Al Jazeera English Ready to Take On U.S.
Article by Paloma HASCHKE • Published 24.08.2011 • Updated 24.08.2011
[NEWS] Al Jazeera English, younger sibling of the famous Qatari channel, has finally come to New York – but like for every newcomer in the city, settling in is a challenge. The channel is ready to take on the U.S., and has launched a campaign to conquer a wider audience across the country.
The channel was created in 2006 by the Al Jazeera network with the primary ambition of competing with the BBC and CNN International. While Al Jazeera English is already broadcast in over 100 countries, it is only available in a handful of cities in the U.S. To watch the channel live, the rest of the country has to tune into online video platforms like Livestation. Since the Arab Spring, the channel’s website has also boosted its capacity to offer viewers a 24-hour live stream of its broadcast.
Since August 1, New York has been added to the short list of cities airing Al Jazeera English on TV. However, this is only a “sublet”, as the news station is broadcasting via the channel RISE. This deal currently allows Al Jazeera English to broadcast its programs 23 hours a day and makes it available to roughly 2 million homes in the New York area.
The channel’s representatives are striving to turn this breakthrough into a strategic step toward wider negotiations with major cable companies like Comcast or DirectTV. “We will get on in the U.S.,” said Al Anstey, the channel’s managing director, to the New York Times. Later, he also told the Huffington Post, “New York is a very important city. It’s looking at all directions on the globe and all directions are looking back at New York City.” In terms of online traffic, Al Jazeera English’s website receives more visits from New York than from any other city in the world.
The channel’s significant gain in credibility and popularity within the U.S. as a result of its extensive coverage of the Egyptian uprising is today compared to the impact that the First Gulf war had on CNN’s notoriety. Al Jazeera English has been pushed to the forefront of the U.S. media scene. During the events in Egypt, some 7 millions viewers watched nearly 50 million minutes of live stream coverage on the channel’s website, generating a 2,500 percent increase in Web traffic. In March, Secretary of State Hillary Clinton labeled Al Jazeera English’s coverage of the Arab Spring real news, as opposed to U.S. news channels saturated with commercials and talking heads. Barak Obama himself has been said to have followed the events on Al Jazeera English.
The channel is hoping that such unprecedented enthusiasm will help secure national distribution in the U.S.; Al Jazeera English’s officials are trying to capitalize on this success by launching a campaign entitled “Demand Al Jazeera” on the channel’s website and on a dedicated Web portal, as well as on Facebook and Twitter. In order to promote it on a wider scale, they have been traveling across the country, giving several interviews to important newspapers. The goal of this campaign is to encourage people to send letters to their cable providers to demand Al Jazeera English – efforts that seem to be paying off. The channel received thousands of letters of support since February.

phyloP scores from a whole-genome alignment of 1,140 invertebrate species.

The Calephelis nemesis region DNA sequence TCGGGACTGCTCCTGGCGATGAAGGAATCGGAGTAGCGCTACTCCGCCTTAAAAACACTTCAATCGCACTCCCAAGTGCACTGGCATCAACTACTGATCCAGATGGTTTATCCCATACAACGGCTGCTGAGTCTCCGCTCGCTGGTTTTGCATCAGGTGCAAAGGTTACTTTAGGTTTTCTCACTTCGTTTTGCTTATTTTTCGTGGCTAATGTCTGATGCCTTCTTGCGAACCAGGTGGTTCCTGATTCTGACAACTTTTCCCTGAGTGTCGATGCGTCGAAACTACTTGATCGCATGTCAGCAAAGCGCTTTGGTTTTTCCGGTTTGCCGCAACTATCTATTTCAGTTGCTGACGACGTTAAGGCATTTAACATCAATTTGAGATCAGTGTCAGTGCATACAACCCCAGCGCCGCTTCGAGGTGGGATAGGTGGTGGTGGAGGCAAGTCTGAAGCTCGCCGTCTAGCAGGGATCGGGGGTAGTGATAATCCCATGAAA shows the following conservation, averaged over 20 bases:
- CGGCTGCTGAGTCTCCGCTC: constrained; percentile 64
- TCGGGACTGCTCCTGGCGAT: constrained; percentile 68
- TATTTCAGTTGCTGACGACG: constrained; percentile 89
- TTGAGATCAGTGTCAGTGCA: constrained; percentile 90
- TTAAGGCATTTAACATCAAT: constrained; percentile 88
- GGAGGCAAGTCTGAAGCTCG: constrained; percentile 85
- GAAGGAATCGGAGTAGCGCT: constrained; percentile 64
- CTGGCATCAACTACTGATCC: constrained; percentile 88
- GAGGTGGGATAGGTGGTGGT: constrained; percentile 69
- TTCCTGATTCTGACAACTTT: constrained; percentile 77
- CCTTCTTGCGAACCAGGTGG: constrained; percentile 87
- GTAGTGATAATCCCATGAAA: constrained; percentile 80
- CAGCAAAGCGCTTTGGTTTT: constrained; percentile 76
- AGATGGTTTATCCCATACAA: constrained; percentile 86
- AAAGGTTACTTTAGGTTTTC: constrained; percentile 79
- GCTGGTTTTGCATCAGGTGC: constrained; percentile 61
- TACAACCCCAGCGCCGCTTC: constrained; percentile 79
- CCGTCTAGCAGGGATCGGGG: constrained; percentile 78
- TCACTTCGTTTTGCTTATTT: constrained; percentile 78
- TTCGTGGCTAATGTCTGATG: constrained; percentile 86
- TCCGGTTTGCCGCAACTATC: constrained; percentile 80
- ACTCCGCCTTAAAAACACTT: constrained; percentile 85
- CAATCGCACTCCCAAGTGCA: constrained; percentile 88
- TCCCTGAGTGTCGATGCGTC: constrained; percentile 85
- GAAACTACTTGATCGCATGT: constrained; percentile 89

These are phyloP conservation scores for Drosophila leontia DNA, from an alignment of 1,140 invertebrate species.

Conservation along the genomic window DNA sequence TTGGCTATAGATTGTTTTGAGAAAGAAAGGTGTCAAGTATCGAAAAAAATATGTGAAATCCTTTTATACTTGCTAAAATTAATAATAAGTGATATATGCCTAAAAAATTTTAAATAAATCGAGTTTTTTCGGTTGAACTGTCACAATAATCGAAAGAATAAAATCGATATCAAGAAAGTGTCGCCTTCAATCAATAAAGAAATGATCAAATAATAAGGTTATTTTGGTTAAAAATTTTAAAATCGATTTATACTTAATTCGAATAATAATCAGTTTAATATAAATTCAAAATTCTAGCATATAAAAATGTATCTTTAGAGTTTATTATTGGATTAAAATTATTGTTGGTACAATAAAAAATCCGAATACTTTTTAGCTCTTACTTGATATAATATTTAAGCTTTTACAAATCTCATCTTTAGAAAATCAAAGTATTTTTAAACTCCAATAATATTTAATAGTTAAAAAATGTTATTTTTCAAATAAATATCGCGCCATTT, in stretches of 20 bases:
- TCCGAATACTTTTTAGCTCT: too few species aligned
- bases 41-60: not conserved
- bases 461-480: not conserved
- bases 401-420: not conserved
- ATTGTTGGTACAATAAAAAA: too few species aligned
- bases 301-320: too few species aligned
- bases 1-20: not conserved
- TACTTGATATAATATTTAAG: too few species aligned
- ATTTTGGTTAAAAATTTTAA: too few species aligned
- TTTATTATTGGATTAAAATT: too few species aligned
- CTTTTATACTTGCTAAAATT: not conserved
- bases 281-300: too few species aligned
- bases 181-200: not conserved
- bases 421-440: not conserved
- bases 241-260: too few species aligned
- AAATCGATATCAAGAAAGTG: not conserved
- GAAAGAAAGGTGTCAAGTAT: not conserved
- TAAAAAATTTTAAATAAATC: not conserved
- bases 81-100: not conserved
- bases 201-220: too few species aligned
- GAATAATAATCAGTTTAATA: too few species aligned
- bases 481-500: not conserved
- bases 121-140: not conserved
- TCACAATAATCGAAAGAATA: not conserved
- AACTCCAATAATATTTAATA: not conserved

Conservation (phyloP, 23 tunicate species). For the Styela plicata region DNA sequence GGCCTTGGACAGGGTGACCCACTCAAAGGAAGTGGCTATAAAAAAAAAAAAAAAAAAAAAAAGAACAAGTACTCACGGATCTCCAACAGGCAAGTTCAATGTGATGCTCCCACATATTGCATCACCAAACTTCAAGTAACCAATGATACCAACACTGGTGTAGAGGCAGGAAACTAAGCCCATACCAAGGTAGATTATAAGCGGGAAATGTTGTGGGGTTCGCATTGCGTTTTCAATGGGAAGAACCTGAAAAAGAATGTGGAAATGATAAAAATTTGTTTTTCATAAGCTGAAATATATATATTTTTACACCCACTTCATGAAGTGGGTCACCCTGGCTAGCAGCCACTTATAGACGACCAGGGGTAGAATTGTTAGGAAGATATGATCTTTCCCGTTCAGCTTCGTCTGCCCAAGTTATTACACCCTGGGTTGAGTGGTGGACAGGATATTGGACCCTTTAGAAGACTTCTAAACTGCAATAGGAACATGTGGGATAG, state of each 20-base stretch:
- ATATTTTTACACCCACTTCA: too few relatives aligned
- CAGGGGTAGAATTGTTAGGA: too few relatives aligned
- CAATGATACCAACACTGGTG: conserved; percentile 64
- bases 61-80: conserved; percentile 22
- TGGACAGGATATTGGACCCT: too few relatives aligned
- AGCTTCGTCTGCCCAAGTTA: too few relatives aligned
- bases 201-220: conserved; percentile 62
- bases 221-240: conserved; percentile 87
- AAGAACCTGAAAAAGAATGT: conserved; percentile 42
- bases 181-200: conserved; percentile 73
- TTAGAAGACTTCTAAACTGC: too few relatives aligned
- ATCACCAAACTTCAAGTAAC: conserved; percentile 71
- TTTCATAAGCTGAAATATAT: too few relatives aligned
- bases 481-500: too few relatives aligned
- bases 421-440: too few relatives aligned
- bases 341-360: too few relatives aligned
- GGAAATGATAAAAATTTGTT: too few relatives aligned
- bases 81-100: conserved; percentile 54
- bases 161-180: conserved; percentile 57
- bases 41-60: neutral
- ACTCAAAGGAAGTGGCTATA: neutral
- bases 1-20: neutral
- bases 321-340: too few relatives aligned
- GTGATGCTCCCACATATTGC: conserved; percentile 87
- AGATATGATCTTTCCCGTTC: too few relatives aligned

However, Al Jazeera English’s ambitions on the U.S. market are being challenged by two main difficulties: business and politics. Business reasons first: the cable companies’ main argument is the finite space they have for a new channel, especially an international news channels, as competition in this industry is already ferocious. This is even more daunting for a channel that doesn’t belong to a powerful media group, and cannot prove that millions are clamoring to watch it.
« Demand Al Jazeera » Campaign
« Demand Al Jazeera » Campaign
Among the political reasons, some distributors may fear the backlash from customers or politicians that any kind of connections to the Al Jazeera networks could create. The Arabic channel was demonized by the Bush administration as platform for anti-American propaganda. In an interview he gave to New York Magazine, Ayman Mohyeldin, Al Jazeera English’s correspondent in Cairo, addressed the common confusion between the two channels. “We’re speaking to two very different audiences. Al Jazeera English speaks to the international English-speaking audience. Al Jazeera Arabic speaks to the Arab world. The perspectives are very different because the viewers are very different. […] We have two entirely independent editorial staffs. […] There’s a great amount of cooperation, and we share resources and information, though we don’t take our editorial guidelines from Al Jazeera Arabic and they don’t take theirs from Al Jazeera English.”
However, despite a saturated and politically sensitive market, it is not out of the question that Al Jazeera English will one day obtain its rightful position in the U.S. media landscape. As Richard Sambrook, the former director of BBC Global News, noted in the Guardian, "Western journalism, including the international networks, is shrinking as news organisations close bureaus and make staff redundant to cut costs. At the same time, states in other parts of the world are investing in journalism [such as the Qatari] Al-Jazeera, Iran's Press TV […] and the Chinese have just invested $7bn [in this industry]. So we may be seeing a shift from western dominated international news to Mideast and Asian dominance in the long run."
- Launching of Al Jazeera English in New York from the channel's website
- « Demand Al Jazeera English » Campaign from channel's website.
- « Setting the News Agenda » from channel I Want AJE on YouTube.
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